Classic 3-D at Film Forum August 13 – 26

Upon observing certain aspects of the world around him, my father used to say, “The more things change the more they remain the same.” Nothing could be more apropos to Dad’s favored expression than the film industry’s current trend of releasing 3-D movies.

Hollywood’s first Golden Age of 3-D films lasted briefly, from 1953-1954, and came about as a response to the competition, television. “I’m amazed that, almost 60 years after the first 3-D heyday, which lasted two years, Hollywood once again sees 3-D as the future and savior of the industry,” explained Bruce Goldstein, Film Forum’s Director of Repertory Programming.

Goldstein actually had 3-D equipment (including the proverbial, but real, silver screen) installed when Film Forum moved to its current Houston Street Iocation in 1990. “At the time, I looked to 3-D the way Hollywood did in the early 50s: as a way to get people away from their TVs and back into theatres, though in the early 90s, the big competition was home video,” Goldstein said.

Goldstein took me on a behind the scenes tour of the Film Forum’s projection room (the cleanest I have ever seen) to reveal what goes into showing vintage 3-D. While today’s “multiplex” 3-D is digital, using one projector, the 3-D of the 50s consists of two film reels, one for the right eye, one for the left, that have to be projected simultaneously. The process requires two projectors that have to run in precise synchronization, not an easy thing to do and possibly one reason, Goldstein pointed out, why the 3-D of the 50s had such a short life. Today Film Forum melds the two projector technology of the 1950s with modern computer technology to accomplish this feat of synchronization. The older, two projector system, permits twice as much light to reach the screen, giving an image brightness that is superior to today’s “multiplex” one projector system. The added brightness is important for 3-D since the dark Polaroid glasses required to see 3-D cuts some of the light. The silver screen also helps because it reflects more light than a regular screen. Most of the 15 prints in the series are all new prints made by the studios for their archives.

Goldstein added, “The Hollywood 3-D movies of the early 50s were of a very high quality technically. They were not made in the inferior anaglyphic process, a single-system 3-D process viewed through cardboard red/green glasses and used mainly for cheap exploitation pictures. That’s a myth that’s been perpetuated in story after story about the current 3-D boom. I hope this series will help put an end to that misconception.”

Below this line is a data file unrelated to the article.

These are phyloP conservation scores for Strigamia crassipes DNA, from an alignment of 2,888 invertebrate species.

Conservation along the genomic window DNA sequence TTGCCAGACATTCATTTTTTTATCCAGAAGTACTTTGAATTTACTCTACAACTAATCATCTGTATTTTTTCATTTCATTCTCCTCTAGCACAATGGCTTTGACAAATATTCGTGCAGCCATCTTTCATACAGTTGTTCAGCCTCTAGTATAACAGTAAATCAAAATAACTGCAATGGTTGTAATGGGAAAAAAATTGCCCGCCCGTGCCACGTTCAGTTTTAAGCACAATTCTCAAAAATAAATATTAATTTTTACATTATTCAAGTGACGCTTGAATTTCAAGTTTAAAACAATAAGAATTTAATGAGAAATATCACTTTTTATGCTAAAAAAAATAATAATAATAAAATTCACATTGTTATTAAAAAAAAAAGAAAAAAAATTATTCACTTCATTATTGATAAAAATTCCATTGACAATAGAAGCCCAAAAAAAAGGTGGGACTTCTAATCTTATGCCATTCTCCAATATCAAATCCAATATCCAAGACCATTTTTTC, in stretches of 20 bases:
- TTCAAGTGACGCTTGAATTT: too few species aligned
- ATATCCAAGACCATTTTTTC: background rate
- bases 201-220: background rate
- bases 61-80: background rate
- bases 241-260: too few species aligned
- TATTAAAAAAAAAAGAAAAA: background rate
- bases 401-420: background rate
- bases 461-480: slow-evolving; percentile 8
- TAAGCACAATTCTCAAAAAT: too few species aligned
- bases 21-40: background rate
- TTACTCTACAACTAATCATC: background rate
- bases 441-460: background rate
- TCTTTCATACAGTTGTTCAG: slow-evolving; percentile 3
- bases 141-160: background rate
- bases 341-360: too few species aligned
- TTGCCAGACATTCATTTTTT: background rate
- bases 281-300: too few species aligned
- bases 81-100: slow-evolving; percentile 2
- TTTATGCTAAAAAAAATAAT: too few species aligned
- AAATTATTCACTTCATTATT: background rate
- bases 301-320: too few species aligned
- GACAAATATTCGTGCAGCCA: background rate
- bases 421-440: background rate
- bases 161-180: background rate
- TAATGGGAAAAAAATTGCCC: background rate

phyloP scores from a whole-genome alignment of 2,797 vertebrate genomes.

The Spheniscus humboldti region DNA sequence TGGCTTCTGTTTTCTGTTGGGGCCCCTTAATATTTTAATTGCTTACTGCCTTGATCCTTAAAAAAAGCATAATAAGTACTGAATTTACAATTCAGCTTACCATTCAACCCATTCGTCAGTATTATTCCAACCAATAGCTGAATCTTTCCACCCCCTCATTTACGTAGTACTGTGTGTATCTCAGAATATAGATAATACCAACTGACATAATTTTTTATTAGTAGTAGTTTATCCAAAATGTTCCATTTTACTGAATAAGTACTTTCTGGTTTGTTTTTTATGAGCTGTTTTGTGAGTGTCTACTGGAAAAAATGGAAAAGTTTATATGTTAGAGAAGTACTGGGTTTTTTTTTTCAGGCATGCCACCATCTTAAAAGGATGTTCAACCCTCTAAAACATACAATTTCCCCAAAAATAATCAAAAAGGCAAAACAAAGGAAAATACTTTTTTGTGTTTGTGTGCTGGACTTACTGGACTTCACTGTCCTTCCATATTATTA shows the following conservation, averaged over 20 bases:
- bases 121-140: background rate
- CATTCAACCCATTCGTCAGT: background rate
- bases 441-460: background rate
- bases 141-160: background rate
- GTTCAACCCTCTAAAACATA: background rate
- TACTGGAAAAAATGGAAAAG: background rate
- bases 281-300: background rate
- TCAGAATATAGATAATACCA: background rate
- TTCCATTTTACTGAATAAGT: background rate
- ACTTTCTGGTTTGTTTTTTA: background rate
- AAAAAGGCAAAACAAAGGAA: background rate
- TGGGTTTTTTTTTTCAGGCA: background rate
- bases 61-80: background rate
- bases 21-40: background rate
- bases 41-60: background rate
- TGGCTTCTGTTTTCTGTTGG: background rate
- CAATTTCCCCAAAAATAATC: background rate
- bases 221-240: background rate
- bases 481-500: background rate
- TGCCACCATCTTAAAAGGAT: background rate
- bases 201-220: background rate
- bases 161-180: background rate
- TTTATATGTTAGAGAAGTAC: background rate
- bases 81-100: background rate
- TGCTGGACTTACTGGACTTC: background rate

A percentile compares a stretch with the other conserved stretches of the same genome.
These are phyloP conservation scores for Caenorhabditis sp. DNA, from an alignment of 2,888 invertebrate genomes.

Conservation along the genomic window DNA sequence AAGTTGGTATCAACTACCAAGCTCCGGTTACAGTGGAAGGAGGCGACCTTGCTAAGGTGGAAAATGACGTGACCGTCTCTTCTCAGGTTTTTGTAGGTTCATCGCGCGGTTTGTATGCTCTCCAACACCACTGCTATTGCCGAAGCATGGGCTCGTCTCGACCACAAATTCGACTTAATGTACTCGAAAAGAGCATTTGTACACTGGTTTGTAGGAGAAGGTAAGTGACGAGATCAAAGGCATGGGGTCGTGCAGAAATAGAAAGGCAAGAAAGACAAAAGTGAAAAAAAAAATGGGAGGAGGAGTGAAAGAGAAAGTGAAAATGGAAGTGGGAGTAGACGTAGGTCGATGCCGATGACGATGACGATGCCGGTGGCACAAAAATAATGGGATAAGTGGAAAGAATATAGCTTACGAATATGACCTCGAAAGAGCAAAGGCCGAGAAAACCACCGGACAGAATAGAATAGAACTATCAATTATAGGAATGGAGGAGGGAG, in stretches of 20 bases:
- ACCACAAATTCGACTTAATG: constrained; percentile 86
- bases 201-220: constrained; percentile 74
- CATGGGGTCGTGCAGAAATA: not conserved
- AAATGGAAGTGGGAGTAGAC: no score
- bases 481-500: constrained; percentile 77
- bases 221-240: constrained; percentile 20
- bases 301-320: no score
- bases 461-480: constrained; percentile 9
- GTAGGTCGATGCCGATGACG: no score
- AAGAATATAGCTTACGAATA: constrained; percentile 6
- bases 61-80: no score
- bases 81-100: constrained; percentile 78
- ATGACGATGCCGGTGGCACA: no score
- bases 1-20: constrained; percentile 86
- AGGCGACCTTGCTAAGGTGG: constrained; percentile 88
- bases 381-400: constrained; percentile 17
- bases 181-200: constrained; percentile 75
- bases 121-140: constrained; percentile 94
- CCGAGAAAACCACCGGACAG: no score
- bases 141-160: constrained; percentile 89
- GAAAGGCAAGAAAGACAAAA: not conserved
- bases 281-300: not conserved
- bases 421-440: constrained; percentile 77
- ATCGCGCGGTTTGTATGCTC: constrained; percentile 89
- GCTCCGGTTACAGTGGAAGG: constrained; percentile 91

Film Forum, unlike the multiplexes, does not charge extra for 3-D, but they do want the glasses returned after the shows. Classic 3-D runs at Film forum from August 13 – 26.

For schedule information visit http://www.filmforum.com.

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About unpaidfilmcritic

Up until 2009 Seth Shire spent nearly two decades in the New York film industry as a post production supervisor of feature films. Highlights include working on the films of Martin Scorsese, James Toback and Spike Lee. Since leaving the film industry Seth has expanded into new and varied areas where he has found a great deal of satisfaction. Seth currently teaches in the Sociology Department of CUNY Queens College. His courses include "Mass Media and Popular Culture," "Introduction to Sociology," and "Sociology of Cinema" where he is a very popular teacher. Seth is also the film critic for "Town & Village," a Manhattan weekly newspaper, a position he has held for the past six years. Seth gives back to his community through volunteer teaching at Manhattan's "The Caring Community," a center for senior citizens, where he teaches a very popular course on documentaries called "The Golden Age of the Documentary. In the fall of 2010 Seth taught "Critical Reading and Writing" at Parsons School of Design. He has also taught "Cinema Studies" at the New York Film Academy. Seth lives in Stuyvesant Town, in Manhattan.

Posted on August 4, 2010, in Classics, Feature Articles, Film Forum, New. Bookmark the permalink. Leave a comment.

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